Two Gentlemen of Verona, Act 1, Scene 2 (Julia & Lucetta)

JUL.
But say, Lucetta, now we are alone,
Wouldst thou then counsel me to fall in love?

LUC.
Ay, madam, so you stumble not unheedfully.

JUL.
Of all the fair resort of gentlemen
That every day with parle encounter me,
In thy opinion which is worthiest love?

LUC.
Please you repeat their names, I’ll show my mind
According to my shallow simple skill.

JUL.
What think’st thou of the fair Sir Eglamour?

LUC.
As of a knight well-spoken, neat, and fine;
But were I you, he never should be mine.

JUL.
What think’st thou of the rich Mercatio?

LUC.
Well of his wealth; but of himself, so, so.

JUL.
What think’st thou of the gentle Proteus?

LUC.
Lord, Lord! to see what folly reigns in us!

JUL.
How now? what means this passion at his name?

LUC.
Pardon, dear madam, ’tis a passing shame
That I (unworthy body as I am)
Should censure thus on lovely gentlemen.

JUL.
Why not on Proteus, as of all the rest?

LUC.
Then thus: of many good I think him best.

JUL.
Your reason?

LUC.
I have no other but a woman’s reason:
I think him so, because I think him so.

JUL.
And wouldst thou have me cast my love on him?

LUC.
Ay—if you thought your love not cast away.

JUL.
Why, he, of all the rest, hath never mov’d me.

LUC.
Yet he, of all the rest, I think best loves ye.

JUL.
His little speaking shows his love but small.

LUC.
Fire that’s closest kept burns most of all.

JUL.
They do not love that do not show their love.

LUC.
O, they love least that let men know their love.

JUL.
I would I knew his mind.

LUC.
Peruse this paper, madam.

JUL.
“To Julia”—say, from whom?

LUC.
That the contents will show.

JUL.
Say, say; who gave it thee?

LUC.
Sir Valentine’s page; and sent, I think, from Proteus.
He would have given it you, but I, being in the way,
Did in your name receive it; pardon the fault, I pray.

JUL.
Now, by my modesty, a goodly broker!
Dare you presume to harbor wanton lines?
To whisper and conspire against my youth?
Now trust me, ’tis an office of great worth,
And you an officer fit for the place.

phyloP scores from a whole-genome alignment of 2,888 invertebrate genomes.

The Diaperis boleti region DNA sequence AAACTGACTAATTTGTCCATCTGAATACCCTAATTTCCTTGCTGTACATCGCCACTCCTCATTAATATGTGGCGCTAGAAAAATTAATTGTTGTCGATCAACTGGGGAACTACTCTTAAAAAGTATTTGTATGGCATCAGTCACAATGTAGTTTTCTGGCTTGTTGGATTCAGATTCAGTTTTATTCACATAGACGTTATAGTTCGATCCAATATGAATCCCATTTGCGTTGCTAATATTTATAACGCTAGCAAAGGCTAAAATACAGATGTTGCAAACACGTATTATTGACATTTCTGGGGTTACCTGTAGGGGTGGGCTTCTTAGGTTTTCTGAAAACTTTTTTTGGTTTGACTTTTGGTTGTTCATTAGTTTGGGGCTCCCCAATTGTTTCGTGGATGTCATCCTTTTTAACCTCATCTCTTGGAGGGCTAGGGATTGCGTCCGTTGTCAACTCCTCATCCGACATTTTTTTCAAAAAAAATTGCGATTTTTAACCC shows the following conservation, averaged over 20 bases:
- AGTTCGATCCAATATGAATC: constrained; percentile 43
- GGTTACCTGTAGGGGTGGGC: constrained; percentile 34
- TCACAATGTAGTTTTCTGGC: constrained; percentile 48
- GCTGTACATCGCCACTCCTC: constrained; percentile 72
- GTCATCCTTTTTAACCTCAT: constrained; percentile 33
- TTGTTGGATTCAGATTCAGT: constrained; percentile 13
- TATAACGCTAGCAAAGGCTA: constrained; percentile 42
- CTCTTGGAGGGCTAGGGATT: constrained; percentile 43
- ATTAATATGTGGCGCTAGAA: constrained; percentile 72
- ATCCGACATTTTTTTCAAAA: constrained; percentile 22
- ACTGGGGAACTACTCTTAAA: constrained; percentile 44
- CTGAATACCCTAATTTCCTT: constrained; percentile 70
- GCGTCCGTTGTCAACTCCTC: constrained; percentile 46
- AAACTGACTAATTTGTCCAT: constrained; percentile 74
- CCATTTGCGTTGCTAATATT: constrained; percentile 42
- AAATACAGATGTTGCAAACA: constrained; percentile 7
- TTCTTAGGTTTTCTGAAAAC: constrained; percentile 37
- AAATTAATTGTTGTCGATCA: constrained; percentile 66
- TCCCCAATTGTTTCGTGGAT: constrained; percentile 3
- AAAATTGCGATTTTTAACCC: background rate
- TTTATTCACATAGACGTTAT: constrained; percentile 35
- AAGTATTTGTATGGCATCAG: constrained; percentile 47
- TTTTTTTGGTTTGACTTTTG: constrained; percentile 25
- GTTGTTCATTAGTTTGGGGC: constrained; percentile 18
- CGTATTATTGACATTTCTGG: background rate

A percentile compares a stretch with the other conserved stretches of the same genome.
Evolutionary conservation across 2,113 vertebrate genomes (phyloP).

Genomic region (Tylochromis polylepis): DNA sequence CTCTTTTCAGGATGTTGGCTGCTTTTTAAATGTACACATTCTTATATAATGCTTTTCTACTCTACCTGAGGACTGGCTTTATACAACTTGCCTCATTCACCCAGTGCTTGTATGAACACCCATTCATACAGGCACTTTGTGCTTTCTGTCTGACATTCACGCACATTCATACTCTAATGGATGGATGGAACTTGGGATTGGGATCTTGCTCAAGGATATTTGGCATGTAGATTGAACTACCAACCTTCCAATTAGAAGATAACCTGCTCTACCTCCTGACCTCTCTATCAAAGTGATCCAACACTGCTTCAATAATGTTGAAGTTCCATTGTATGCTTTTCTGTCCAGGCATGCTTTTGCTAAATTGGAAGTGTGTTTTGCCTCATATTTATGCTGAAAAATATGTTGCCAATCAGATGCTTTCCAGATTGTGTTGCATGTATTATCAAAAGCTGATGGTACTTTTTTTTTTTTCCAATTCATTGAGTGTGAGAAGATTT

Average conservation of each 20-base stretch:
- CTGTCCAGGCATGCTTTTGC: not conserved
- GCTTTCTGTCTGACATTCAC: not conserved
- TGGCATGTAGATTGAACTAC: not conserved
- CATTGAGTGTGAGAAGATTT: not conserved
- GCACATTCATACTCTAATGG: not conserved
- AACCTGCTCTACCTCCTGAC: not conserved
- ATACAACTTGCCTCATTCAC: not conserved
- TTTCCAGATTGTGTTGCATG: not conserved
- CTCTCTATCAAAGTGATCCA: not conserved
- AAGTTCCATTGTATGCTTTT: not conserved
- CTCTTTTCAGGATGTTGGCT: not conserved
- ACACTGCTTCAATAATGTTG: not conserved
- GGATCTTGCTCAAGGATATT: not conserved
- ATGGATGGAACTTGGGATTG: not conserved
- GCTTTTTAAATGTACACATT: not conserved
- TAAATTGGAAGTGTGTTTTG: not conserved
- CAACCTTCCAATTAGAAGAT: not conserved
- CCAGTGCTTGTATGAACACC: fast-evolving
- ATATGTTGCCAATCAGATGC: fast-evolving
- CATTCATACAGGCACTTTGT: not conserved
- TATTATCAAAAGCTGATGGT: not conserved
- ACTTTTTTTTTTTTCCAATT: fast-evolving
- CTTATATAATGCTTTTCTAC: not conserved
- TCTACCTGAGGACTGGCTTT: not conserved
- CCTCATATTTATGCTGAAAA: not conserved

There! take the paper; see it be return’d,
Or else return no more into my sight.

LUC.
To plead for love deserves more fee than hate.

JUL.
Will ye be gone?

LUC.
That you may ruminate.
Exit.

JUL.
And yet I would I had o’erlook’d the letter;
It were a shame to call her back again,
And pray her to a fault for which I chid her.
What ’fool is she, that knows I am a maid,
And would not force the letter to my view!
Since maids, in modesty, say “no” to that
Which they would have the profferer construe “ay.”
Fie, fie, how wayward is this foolish love,
That (like a testy babe) will scratch the nurse
And presently, all humbled, kiss the rod!
How churlishly I chid Lucetta hence,
When willingly I would have had her here!
How angerly I taught my brow to frown,
When inward joy enforc’d my heart to smile!
My penance is, to call Lucetta back
And ask remission for my folly past.
What ho! Lucetta!
Enter Lucetta.

LUC.
What would your ladyship?

JUL.
Is’t near dinner-time?

LUC.
I would it were,
That you might kill your stomach on your meat,
And not upon your maid.

JUL.
What is’t that you
Took up so gingerly?

LUC.
Nothing.

JUL.
Why didst thou stoop then?

LUC.
To take a paper up that I let fall.

JUL.
And is that paper nothing?

LUC.
Nothing concerning me.

JUL.
Then let it lie for those that it concerns.

LUC.
Madam, it will not lie where it concerns
Unless it have a false interpreter.

JUL.
Some love of yours hath writ to you in rhyme.

LUC.
That I might sing it, madam, to a tune:
Give me a note, your ladyship can set.

JUL.
As little by such toys as may be possible:
Best sing it to the tune of “Light o’ love.”

LUC.
It is too heavy for so light a tune.

JUL.
Heavy? belike it hath some burden then?

LUC.
Ay; and melodious were it, would you sing it.

JUL.
And why not you?

LUC.
I cannot reach so high.

JUL.
Let’s see your song.
Takes the letter.
How now, minion?

LUC.
Keep tune there still, so you will sing it out.
And yet methinks I do not like this tune.

JUL.
You do not?

LUC.
No, madam, ’tis too sharp.

JUL.
You, minion, are too saucy.

LUC.
Nay, now you are too flat,
And mar the concord with too harsh a descant:
There wanteth but a mean to fill your song.

JUL.
The mean is drown’d with your unruly bass.

LUC.
Indeed I bid the base for Proteus.

JUL.
This babble shall not henceforth trouble me.
Here is a coil with protestation!
Tears the letter.
Go, get you gone; and let the papers lie:
You would be fing’ring them, to anger me.

LUC.
She makes it strange, but she would be best pleas’d
To be so ang’red with another letter.